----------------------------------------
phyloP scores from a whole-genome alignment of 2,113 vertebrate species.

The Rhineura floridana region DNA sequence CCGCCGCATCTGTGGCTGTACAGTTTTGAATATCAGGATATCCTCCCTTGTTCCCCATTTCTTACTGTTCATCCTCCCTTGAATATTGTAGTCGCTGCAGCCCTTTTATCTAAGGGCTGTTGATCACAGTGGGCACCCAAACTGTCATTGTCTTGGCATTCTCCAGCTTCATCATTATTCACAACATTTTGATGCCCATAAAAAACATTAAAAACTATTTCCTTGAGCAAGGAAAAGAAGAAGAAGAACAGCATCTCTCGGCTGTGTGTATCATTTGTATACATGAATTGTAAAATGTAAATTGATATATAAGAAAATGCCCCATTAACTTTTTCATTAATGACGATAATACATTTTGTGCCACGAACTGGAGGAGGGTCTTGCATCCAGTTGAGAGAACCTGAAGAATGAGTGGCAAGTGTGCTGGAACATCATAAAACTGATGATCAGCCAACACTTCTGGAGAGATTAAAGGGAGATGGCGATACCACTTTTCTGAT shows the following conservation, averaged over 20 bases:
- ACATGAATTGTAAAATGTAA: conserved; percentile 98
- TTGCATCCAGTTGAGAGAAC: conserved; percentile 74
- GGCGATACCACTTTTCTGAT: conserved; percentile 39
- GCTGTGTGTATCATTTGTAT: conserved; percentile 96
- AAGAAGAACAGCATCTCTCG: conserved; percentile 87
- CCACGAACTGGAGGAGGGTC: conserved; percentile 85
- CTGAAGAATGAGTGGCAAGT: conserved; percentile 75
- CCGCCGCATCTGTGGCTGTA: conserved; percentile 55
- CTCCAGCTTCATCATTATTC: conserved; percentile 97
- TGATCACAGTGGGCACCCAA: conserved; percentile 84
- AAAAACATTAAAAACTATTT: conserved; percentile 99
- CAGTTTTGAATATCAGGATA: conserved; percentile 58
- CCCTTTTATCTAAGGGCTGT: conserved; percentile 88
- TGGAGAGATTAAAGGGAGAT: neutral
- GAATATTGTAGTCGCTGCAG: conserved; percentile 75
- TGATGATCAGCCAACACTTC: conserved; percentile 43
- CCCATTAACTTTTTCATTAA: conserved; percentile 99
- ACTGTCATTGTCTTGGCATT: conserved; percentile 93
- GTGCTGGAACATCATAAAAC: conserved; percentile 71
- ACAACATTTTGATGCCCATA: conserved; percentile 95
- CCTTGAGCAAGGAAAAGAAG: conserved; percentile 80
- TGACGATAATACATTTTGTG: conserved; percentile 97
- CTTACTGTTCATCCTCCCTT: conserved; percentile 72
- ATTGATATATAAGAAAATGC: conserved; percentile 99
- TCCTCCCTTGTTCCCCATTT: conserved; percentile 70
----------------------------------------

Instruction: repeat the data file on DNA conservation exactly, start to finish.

phyloP scores from a whole-genome alignment of 2,113 vertebrate species.

The Rhineura floridana region DNA sequence CCGCCGCATCTGTGGCTGTACAGTTTTGAATATCAGGATATCCTCCCTTGTTCCCCATTTCTTACTGTTCATCCTCCCTTGAATATTGTAGTCGCTGCAGCCCTTTTATCTAAGGGCTGTTGATCACAGTGGGCACCCAAACTGTCATTGTCTTGGCATTCTCCAGCTTCATCATTATTCACAACATTTTGATGCCCATAAAAAACATTAAAAACTATTTCCTTGAGCAAGGAAAAGAAGAAGAAGAACAGCATCTCTCGGCTGTGTGTATCATTTGTATACATGAATTGTAAAATGTAAATTGATATATAAGAAAATGCCCCATTAACTTTTTCATTAATGACGATAATACATTTTGTGCCACGAACTGGAGGAGGGTCTTGCATCCAGTTGAGAGAACCTGAAGAATGAGTGGCAAGTGTGCTGGAACATCATAAAACTGATGATCAGCCAACACTTCTGGAGAGATTAAAGGGAGATGGCGATACCACTTTTCTGAT shows the following conservation, averaged over 20 bases:
- ACATGAATTGTAAAATGTAA: conserved; percentile 98
- TTGCATCCAGTTGAGAGAAC: conserved; percentile 74
- GGCGATACCACTTTTCTGAT: conserved; percentile 39
- GCTGTGTGTATCATTTGTAT: conserved; percentile 96
- AAGAAGAACAGCATCTCTCG: conserved; percentile 87
- CCACGAACTGGAGGAGGGTC: conserved; percentile 85
- CTGAAGAATGAGTGGCAAGT: conserved; percentile 75
- CCGCCGCATCTGTGGCTGTA: conserved; percentile 55
- CTCCAGCTTCATCATTATTC: conserved; percentile 97
- TGATCACAGTGGGCACCCAA: conserved; percentile 84
- AAAAACATTAAAAACTATTT: conserved; percentile 99
- CAGTTTTGAATATCAGGATA: conserved; percentile 58
- CCCTTTTATCTAAGGGCTGT: conserved; percentile 88
- TGGAGAGATTAAAGGGAGAT: neutral
- GAATATTGTAGTCGCTGCAG: conserved; percentile 75
- TGATGATCAGCCAACACTTC: conserved; percentile 43
- CCCATTAACTTTTTCATTAA: conserved; percentile 99
- ACTGTCATTGTCTTGGCATT: conserved; percentile 93
- GTGCTGGAACATCATAAAAC: conserved; percentile 71
- ACAACATTTTGATGCCCATA: conserved; percentile 95
- CCTTGAGCAAGGAAAAGAAG: conserved; percentile 80
- TGACGATAATACATTTTGTG: conserved; percentile 97
- CTTACTGTTCATCCTCCCTT: conserved; percentile 72
- ATTGATATATAAGAAAATGC: conserved; percentile 99
- TCCTCCCTTGTTCCCCATTT: conserved; percentile 70